I’ve put together about twenty images in the sequence you would see the various pictographs if you were paddling down the river. Also included is some related material (text and drawings) by Selwyn Dewdney.
After our time with the pictographs, we continued on. The pics above show the take-out of the one portage of the day, an 850-meter carry which would take us around three sets of rapids. The photo also shows me standing next to our empty 42-lb. Swift Dumoine. I left it there while I did my first carry – one of the Hooligan packs, a duffel and the paddles – halfway across the portage.
Unfortunately, deadfall across the trail meant some trail maintenance. It was a while before I got back to the canoe. The Garmin in my pocket graphically captured the WTF moment when I returned to get the canoe! It had floated up river about thirty meters, and I waded out to fetch it, feeling pretty stupid – and very lucky – at the same time.
The portage done by one, we had a leisurely lunch at the put-in point below the Class IV rapids nicknamed “The Cauldron” in Wilson’s book.
The 1:50000 topo has a water level of 339 meters for Murdock Lake; at the bottom of W06 and the start of Larus Lake it is 331 meters. An eight-meter (26 feet) drop in less than a kilometre of river will definitely remind you that you’re paddling a river and not just a series of interconnected lakes, which I’ll admit is my overriding impression of canoeing in Woodland Caribou Park.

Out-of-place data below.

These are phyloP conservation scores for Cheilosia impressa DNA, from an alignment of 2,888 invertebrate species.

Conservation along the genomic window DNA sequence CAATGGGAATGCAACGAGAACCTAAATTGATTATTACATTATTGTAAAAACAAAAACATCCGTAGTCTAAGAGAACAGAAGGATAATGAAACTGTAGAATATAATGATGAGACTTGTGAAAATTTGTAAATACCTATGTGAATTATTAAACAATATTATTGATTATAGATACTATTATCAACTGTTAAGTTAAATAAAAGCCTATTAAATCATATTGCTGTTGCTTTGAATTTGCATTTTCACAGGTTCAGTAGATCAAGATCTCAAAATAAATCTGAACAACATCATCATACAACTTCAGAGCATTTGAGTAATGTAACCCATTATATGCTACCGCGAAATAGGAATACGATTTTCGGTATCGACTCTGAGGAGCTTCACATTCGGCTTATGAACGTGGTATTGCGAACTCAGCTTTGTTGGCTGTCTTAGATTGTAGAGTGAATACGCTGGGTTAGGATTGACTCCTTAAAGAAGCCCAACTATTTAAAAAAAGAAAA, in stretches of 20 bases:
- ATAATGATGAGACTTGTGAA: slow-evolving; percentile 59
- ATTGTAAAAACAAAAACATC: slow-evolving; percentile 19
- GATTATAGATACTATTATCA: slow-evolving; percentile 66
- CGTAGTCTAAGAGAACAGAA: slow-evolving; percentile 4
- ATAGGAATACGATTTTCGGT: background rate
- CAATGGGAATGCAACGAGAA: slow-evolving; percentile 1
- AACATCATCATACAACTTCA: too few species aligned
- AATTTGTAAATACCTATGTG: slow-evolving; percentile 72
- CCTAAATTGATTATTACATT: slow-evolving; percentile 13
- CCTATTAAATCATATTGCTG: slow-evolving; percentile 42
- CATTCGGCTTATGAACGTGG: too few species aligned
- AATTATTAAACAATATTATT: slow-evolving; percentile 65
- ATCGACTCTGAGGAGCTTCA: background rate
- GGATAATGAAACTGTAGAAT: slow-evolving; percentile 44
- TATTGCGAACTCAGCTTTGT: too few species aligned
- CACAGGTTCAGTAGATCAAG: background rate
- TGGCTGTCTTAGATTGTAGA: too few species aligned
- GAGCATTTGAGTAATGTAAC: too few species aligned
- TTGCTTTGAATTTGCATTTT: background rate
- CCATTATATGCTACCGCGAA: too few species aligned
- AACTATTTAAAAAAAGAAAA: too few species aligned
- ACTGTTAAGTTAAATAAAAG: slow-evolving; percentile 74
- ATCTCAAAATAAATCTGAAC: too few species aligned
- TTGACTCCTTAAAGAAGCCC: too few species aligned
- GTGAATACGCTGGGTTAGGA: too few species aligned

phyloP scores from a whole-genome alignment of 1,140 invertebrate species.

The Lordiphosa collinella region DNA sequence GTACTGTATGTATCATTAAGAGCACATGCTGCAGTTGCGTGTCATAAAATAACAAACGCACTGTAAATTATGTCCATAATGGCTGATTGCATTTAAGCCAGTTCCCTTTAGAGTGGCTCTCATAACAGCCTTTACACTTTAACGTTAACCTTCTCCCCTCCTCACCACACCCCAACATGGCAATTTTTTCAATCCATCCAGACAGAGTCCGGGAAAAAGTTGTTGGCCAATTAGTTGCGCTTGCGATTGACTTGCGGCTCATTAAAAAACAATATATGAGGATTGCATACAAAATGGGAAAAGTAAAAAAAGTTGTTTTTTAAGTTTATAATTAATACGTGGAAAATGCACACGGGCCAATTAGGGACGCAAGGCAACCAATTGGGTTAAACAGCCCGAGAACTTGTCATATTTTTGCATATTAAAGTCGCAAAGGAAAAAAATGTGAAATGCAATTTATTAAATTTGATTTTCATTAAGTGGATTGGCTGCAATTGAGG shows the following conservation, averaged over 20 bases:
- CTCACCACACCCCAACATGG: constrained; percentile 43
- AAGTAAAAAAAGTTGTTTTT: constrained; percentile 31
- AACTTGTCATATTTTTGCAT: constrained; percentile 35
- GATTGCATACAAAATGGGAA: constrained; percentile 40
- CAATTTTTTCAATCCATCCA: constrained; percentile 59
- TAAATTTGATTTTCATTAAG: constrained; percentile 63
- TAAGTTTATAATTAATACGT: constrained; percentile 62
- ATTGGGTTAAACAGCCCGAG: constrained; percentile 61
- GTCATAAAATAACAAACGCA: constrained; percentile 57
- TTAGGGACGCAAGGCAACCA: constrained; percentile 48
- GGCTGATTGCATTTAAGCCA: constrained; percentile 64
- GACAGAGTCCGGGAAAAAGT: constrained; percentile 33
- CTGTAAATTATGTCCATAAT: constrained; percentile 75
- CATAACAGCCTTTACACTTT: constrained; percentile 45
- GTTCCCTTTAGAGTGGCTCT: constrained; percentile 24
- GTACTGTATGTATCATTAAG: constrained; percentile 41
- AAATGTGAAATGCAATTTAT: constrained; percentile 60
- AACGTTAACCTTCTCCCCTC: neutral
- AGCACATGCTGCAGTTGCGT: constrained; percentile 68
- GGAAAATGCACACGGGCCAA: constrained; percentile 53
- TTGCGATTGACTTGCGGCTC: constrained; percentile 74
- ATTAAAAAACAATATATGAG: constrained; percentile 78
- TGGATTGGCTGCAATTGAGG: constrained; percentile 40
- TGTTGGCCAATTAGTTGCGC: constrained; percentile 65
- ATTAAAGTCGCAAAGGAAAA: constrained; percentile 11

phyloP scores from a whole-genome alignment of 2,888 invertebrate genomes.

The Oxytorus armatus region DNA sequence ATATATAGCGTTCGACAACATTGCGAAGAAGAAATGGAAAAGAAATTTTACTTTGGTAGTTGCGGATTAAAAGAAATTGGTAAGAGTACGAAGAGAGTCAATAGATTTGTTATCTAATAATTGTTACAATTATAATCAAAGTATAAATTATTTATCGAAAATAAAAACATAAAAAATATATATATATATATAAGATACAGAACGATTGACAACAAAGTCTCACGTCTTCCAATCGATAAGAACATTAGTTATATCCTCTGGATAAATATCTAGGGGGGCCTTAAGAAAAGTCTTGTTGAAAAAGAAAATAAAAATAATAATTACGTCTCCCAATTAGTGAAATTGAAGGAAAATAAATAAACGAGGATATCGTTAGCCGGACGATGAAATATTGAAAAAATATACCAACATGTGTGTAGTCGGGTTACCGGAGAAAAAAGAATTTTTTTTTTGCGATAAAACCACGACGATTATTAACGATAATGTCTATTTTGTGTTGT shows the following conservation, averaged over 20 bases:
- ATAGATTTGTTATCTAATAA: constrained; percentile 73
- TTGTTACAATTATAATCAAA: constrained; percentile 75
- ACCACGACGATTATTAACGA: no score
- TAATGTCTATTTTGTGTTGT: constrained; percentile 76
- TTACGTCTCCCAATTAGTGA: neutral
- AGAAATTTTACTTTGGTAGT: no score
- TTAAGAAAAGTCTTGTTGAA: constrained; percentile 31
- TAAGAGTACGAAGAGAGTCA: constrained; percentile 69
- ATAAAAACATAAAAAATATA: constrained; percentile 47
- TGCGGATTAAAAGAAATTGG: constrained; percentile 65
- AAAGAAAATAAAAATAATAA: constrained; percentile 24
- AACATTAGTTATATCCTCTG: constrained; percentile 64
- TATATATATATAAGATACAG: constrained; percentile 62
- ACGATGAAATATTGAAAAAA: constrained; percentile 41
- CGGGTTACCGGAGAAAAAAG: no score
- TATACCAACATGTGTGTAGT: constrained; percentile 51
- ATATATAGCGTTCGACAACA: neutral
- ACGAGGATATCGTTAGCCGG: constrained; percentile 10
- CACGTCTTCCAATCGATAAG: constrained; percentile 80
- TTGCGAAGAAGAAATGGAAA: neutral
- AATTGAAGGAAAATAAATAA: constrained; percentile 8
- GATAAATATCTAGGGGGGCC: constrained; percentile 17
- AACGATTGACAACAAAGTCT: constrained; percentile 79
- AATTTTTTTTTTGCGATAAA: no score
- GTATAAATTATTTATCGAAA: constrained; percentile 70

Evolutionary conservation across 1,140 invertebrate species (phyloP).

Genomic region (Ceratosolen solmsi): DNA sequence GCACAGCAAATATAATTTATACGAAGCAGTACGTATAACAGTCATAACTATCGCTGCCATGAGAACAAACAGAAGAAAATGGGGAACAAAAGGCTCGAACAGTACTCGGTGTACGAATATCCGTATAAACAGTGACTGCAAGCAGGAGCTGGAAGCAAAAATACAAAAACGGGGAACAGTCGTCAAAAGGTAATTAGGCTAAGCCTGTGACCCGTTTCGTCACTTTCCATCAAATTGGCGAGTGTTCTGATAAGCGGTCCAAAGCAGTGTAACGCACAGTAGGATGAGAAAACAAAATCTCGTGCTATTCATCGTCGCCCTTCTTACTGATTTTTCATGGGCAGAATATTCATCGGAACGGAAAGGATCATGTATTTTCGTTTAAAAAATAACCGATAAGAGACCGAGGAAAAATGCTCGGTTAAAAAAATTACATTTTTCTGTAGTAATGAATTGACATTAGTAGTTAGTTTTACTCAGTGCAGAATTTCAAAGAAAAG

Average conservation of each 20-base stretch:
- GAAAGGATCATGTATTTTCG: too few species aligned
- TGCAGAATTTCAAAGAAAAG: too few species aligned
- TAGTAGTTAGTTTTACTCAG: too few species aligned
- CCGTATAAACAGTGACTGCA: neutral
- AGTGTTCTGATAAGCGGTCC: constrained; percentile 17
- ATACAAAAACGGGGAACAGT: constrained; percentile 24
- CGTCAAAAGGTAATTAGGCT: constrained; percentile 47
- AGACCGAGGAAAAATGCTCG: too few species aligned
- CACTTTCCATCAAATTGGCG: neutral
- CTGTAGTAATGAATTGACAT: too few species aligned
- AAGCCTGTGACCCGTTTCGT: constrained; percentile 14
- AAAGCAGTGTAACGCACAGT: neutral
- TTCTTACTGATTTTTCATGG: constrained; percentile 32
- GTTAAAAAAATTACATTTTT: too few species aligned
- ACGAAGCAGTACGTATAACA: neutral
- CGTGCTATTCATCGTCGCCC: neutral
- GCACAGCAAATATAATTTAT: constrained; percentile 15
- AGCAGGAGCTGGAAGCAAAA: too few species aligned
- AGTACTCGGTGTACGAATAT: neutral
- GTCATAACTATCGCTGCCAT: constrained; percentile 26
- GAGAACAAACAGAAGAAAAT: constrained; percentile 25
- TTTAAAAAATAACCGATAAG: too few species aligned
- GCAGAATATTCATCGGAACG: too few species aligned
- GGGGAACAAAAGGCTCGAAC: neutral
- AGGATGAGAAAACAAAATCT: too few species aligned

While we indulged in a noontime cup of filtered coffee, the west wind had continued to pick up. Noticeable on Larus were whitecaps as the waves came rolling to the east shore. Lunch done, we set off – as the day’s maps show, we really didn’t get very far before deciding that doing a four-kilometer crossing of Larus to the west end could wait until the next day. We ended up at a campsite – in a sheltered bay on the tip of the spit just a kilometer from our lunch spot – that Wilson had recommended if the wind on Larus was of concern.
Tent up and canoe put into use as a windscreen, we rambled around the spit. A bit of bushwhacking and we were on the east side of the spit with a view of where we had lunch a couple of hours ago. Looking back was also the last reminder of Fire 124’s impact on the area we had just paddled through. As the fire map above makes clear, while we would be seeing some more evidence of fire, Day 4 presented us with the worst of it.
Our evening on the spit on the east end of Larus Lake ended with our first bear sighting of the trip. It was a bit after dusk when we heard a racket in the mess of deadfall down the spit a bit. I popped out of the tent to see a bear cub – but no mama – about twenty-five meters away. A few shouts and hand claps and it was gone – hopefully scared after her first human encounter; to reinforce it, I fired off a Bear banger. We’ll admit to sleeping with ears wide awake that night – but also on our minds was the west wind. We hoped to get across Larus the next day nice and early.
Next Day: Day 5: Larus Lake to Barclay Lake